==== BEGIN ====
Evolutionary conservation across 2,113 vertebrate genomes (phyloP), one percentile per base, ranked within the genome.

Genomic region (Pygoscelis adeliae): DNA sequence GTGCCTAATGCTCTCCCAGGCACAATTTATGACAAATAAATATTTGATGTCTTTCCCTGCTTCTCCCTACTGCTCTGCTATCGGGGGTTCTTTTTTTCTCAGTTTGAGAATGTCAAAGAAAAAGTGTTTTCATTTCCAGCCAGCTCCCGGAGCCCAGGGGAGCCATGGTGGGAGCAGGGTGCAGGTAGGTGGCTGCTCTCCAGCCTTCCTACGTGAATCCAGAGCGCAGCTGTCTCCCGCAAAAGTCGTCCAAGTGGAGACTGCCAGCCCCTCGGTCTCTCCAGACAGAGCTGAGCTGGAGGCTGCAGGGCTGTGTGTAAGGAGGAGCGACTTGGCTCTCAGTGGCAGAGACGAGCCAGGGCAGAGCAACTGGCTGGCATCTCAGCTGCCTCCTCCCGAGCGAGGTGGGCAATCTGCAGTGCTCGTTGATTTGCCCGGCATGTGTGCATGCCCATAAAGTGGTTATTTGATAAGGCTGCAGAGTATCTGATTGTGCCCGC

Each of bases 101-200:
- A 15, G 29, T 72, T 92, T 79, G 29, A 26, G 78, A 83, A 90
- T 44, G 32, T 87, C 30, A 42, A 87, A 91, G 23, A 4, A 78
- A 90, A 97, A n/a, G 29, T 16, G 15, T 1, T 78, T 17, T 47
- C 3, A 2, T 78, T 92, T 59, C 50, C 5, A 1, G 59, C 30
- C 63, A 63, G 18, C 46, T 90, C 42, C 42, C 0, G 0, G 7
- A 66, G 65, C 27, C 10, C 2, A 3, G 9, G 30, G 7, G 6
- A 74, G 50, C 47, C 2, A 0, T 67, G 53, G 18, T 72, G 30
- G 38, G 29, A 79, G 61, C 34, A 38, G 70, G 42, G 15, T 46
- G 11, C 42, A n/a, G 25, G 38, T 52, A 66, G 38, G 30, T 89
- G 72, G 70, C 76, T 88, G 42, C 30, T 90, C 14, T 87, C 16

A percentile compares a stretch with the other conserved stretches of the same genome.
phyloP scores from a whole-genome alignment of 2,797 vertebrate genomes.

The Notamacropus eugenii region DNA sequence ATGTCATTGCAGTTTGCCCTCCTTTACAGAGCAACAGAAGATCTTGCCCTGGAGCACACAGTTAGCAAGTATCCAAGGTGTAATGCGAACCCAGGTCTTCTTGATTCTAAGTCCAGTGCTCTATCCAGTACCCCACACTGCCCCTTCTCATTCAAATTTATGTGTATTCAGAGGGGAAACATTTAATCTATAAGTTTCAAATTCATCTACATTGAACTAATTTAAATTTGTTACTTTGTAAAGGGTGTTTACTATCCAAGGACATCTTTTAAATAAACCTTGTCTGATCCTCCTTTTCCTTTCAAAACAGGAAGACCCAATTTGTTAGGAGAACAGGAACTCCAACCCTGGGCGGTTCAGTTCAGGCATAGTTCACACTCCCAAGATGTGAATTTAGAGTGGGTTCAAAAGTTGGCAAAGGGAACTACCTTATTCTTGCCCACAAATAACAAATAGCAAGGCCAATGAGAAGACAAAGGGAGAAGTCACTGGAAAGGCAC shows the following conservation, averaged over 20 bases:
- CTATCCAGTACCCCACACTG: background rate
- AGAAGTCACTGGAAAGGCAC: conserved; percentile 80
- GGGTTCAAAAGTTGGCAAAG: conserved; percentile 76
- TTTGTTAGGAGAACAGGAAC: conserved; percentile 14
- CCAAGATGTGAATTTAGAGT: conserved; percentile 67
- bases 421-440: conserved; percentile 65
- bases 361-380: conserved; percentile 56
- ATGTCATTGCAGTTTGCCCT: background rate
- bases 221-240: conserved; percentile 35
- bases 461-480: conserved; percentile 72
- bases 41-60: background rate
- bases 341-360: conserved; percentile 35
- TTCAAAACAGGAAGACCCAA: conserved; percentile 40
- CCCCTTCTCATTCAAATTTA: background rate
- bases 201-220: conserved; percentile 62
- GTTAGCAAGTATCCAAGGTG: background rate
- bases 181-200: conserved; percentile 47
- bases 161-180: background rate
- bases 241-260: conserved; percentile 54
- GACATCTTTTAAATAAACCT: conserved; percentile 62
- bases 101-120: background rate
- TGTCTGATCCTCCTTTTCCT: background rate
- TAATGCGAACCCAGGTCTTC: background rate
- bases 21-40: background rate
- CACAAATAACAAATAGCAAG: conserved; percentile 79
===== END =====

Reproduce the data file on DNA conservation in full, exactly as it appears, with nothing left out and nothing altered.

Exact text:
Evolutionary conservation across 2,113 vertebrate genomes (phyloP), one percentile per base, ranked within the genome.

Genomic region (Pygoscelis adeliae): DNA sequence GTGCCTAATGCTCTCCCAGGCACAATTTATGACAAATAAATATTTGATGTCTTTCCCTGCTTCTCCCTACTGCTCTGCTATCGGGGGTTCTTTTTTTCTCAGTTTGAGAATGTCAAAGAAAAAGTGTTTTCATTTCCAGCCAGCTCCCGGAGCCCAGGGGAGCCATGGTGGGAGCAGGGTGCAGGTAGGTGGCTGCTCTCCAGCCTTCCTACGTGAATCCAGAGCGCAGCTGTCTCCCGCAAAAGTCGTCCAAGTGGAGACTGCCAGCCCCTCGGTCTCTCCAGACAGAGCTGAGCTGGAGGCTGCAGGGCTGTGTGTAAGGAGGAGCGACTTGGCTCTCAGTGGCAGAGACGAGCCAGGGCAGAGCAACTGGCTGGCATCTCAGCTGCCTCCTCCCGAGCGAGGTGGGCAATCTGCAGTGCTCGTTGATTTGCCCGGCATGTGTGCATGCCCATAAAGTGGTTATTTGATAAGGCTGCAGAGTATCTGATTGTGCCCGC

Each of bases 101-200:
- A 15, G 29, T 72, T 92, T 79, G 29, A 26, G 78, A 83, A 90
- T 44, G 32, T 87, C 30, A 42, A 87, A 91, G 23, A 4, A 78
- A 90, A 97, A n/a, G 29, T 16, G 15, T 1, T 78, T 17, T 47
- C 3, A 2, T 78, T 92, T 59, C 50, C 5, A 1, G 59, C 30
- C 63, A 63, G 18, C 46, T 90, C 42, C 42, C 0, G 0, G 7
- A 66, G 65, C 27, C 10, C 2, A 3, G 9, G 30, G 7, G 6
- A 74, G 50, C 47, C 2, A 0, T 67, G 53, G 18, T 72, G 30
- G 38, G 29, A 79, G 61, C 34, A 38, G 70, G 42, G 15, T 46
- G 11, C 42, A n/a, G 25, G 38, T 52, A 66, G 38, G 30, T 89
- G 72, G 70, C 76, T 88, G 42, C 30, T 90, C 14, T 87, C 16

A percentile compares a stretch with the other conserved stretches of the same genome.
phyloP scores from a whole-genome alignment of 2,797 vertebrate genomes.

The Notamacropus eugenii region DNA sequence ATGTCATTGCAGTTTGCCCTCCTTTACAGAGCAACAGAAGATCTTGCCCTGGAGCACACAGTTAGCAAGTATCCAAGGTGTAATGCGAACCCAGGTCTTCTTGATTCTAAGTCCAGTGCTCTATCCAGTACCCCACACTGCCCCTTCTCATTCAAATTTATGTGTATTCAGAGGGGAAACATTTAATCTATAAGTTTCAAATTCATCTACATTGAACTAATTTAAATTTGTTACTTTGTAAAGGGTGTTTACTATCCAAGGACATCTTTTAAATAAACCTTGTCTGATCCTCCTTTTCCTTTCAAAACAGGAAGACCCAATTTGTTAGGAGAACAGGAACTCCAACCCTGGGCGGTTCAGTTCAGGCATAGTTCACACTCCCAAGATGTGAATTTAGAGTGGGTTCAAAAGTTGGCAAAGGGAACTACCTTATTCTTGCCCACAAATAACAAATAGCAAGGCCAATGAGAAGACAAAGGGAGAAGTCACTGGAAAGGCAC shows the following conservation, averaged over 20 bases:
- CTATCCAGTACCCCACACTG: background rate
- AGAAGTCACTGGAAAGGCAC: conserved; percentile 80
- GGGTTCAAAAGTTGGCAAAG: conserved; percentile 76
- TTTGTTAGGAGAACAGGAAC: conserved; percentile 14
- CCAAGATGTGAATTTAGAGT: conserved; percentile 67
- bases 421-440: conserved; percentile 65
- bases 361-380: conserved; percentile 56
- ATGTCATTGCAGTTTGCCCT: background rate
- bases 221-240: conserved; percentile 35
- bases 461-480: conserved; percentile 72
- bases 41-60: background rate
- bases 341-360: conserved; percentile 35
- TTCAAAACAGGAAGACCCAA: conserved; percentile 40
- CCCCTTCTCATTCAAATTTA: background rate
- bases 201-220: conserved; percentile 62
- GTTAGCAAGTATCCAAGGTG: background rate
- bases 181-200: conserved; percentile 47
- bases 161-180: background rate
- bases 241-260: conserved; percentile 54
- GACATCTTTTAAATAAACCT: conserved; percentile 62
- bases 101-120: background rate
- TGTCTGATCCTCCTTTTCCT: background rate
- TAATGCGAACCCAGGTCTTC: background rate
- bases 21-40: background rate
- CACAAATAACAAATAGCAAG: conserved; percentile 79